Approaches To the Analysis of Government Expenditure Growth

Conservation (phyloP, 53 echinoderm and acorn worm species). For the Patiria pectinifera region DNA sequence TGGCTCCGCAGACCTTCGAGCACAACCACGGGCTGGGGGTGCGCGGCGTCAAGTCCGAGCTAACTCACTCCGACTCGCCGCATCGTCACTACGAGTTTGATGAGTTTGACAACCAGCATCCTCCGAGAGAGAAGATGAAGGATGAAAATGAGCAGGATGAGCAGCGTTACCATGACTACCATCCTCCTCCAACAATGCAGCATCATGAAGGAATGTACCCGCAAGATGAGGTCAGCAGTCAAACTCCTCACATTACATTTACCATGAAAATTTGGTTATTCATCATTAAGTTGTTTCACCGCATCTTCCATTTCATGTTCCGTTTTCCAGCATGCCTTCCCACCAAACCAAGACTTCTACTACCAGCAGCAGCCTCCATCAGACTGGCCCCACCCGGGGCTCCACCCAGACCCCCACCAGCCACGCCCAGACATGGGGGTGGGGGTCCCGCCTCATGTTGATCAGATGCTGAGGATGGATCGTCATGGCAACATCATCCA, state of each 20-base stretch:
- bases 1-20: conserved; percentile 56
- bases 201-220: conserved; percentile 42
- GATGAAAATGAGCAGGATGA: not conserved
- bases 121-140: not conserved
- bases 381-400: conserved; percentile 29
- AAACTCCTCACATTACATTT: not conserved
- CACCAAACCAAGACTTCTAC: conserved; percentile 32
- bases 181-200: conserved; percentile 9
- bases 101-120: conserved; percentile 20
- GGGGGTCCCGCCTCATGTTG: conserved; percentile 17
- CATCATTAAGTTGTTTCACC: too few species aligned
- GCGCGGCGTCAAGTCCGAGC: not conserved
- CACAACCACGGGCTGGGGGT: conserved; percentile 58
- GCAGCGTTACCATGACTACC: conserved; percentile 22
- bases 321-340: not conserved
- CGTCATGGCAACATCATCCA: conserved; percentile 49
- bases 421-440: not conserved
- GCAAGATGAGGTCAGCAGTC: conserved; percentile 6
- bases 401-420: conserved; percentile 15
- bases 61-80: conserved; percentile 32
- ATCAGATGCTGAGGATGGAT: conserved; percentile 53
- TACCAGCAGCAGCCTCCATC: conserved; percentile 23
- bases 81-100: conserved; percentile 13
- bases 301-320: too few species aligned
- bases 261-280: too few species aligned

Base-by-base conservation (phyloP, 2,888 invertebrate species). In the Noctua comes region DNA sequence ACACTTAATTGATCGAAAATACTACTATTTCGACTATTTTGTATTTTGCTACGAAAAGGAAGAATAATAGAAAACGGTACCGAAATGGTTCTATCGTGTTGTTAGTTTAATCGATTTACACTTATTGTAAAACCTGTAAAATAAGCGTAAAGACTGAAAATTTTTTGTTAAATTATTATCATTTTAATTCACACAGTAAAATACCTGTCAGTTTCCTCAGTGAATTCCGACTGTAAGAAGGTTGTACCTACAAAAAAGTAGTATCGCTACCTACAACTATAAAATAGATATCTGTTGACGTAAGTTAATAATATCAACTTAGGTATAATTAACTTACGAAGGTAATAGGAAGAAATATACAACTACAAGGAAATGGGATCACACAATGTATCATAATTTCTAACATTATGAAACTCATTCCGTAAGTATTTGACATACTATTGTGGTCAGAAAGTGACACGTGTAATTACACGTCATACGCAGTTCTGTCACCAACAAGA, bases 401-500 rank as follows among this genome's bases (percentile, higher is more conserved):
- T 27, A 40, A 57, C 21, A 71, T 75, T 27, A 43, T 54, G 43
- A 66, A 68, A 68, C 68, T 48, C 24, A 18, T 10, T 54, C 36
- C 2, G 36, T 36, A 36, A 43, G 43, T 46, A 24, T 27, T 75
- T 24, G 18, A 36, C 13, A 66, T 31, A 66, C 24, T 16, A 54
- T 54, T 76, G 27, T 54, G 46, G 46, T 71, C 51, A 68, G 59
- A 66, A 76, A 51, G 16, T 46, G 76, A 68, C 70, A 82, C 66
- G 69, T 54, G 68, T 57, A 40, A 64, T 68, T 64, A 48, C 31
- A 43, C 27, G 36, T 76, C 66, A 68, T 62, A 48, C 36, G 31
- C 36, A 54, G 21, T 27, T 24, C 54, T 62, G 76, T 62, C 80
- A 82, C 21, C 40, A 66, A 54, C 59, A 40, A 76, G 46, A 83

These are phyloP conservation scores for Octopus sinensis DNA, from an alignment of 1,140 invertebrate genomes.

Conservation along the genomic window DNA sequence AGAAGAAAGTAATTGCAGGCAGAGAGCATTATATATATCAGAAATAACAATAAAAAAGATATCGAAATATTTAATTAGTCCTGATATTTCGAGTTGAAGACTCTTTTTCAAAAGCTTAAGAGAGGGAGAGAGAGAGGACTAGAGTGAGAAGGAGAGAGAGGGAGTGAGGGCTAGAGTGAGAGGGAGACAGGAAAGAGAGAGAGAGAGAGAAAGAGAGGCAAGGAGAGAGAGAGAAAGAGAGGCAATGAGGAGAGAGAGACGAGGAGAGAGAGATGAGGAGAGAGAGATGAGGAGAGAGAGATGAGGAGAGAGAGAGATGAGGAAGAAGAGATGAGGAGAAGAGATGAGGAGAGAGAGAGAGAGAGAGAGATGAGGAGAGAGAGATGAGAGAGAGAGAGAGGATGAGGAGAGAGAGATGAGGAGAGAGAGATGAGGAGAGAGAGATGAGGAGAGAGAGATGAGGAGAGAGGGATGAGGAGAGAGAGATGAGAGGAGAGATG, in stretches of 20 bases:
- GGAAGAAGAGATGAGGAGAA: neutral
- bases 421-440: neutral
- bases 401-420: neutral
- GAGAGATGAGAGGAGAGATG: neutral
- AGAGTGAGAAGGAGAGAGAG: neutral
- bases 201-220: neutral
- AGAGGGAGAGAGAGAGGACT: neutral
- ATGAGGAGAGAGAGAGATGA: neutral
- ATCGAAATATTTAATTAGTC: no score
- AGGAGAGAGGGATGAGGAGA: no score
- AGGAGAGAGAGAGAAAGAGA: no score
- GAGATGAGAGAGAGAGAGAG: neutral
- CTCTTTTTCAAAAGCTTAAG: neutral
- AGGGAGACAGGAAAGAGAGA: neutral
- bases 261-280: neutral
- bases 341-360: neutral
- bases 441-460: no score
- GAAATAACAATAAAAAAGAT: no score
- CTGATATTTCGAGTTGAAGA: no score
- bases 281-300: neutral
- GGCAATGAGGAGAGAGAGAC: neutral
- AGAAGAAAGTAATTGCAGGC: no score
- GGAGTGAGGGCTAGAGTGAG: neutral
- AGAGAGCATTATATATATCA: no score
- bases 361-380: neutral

The article surveys the literature on public expenditure growth, and makes some suggestions for possible future developments. At the theoretical level, it is argued that public choice and associated theoretical constructs have improved our understanding by insisting that public expenditure growth must be explained by the utility-maximizing behavior of the demanders and suppliers of public services in defined technical conditions, through "political" as well as "economic" behaviour. But what we yet lack is a comprehensive intellectual construct capable of embracing these elements, and also of dis aggregation for purposes of empirical enquiry. After a commentary on the conceptual and econometric problems of establishing empirical laws, the article suggests two potentially complementary approaches: through factor analysis at the general econometric level, and through the development of models of group behavior leading to "explanations" in terms of the changing relationships of social groups through time. The tentative results of an attempt to use factor analysis are summarized, but the authors are conscious of the difficulties and cautious about the potential of either approach.
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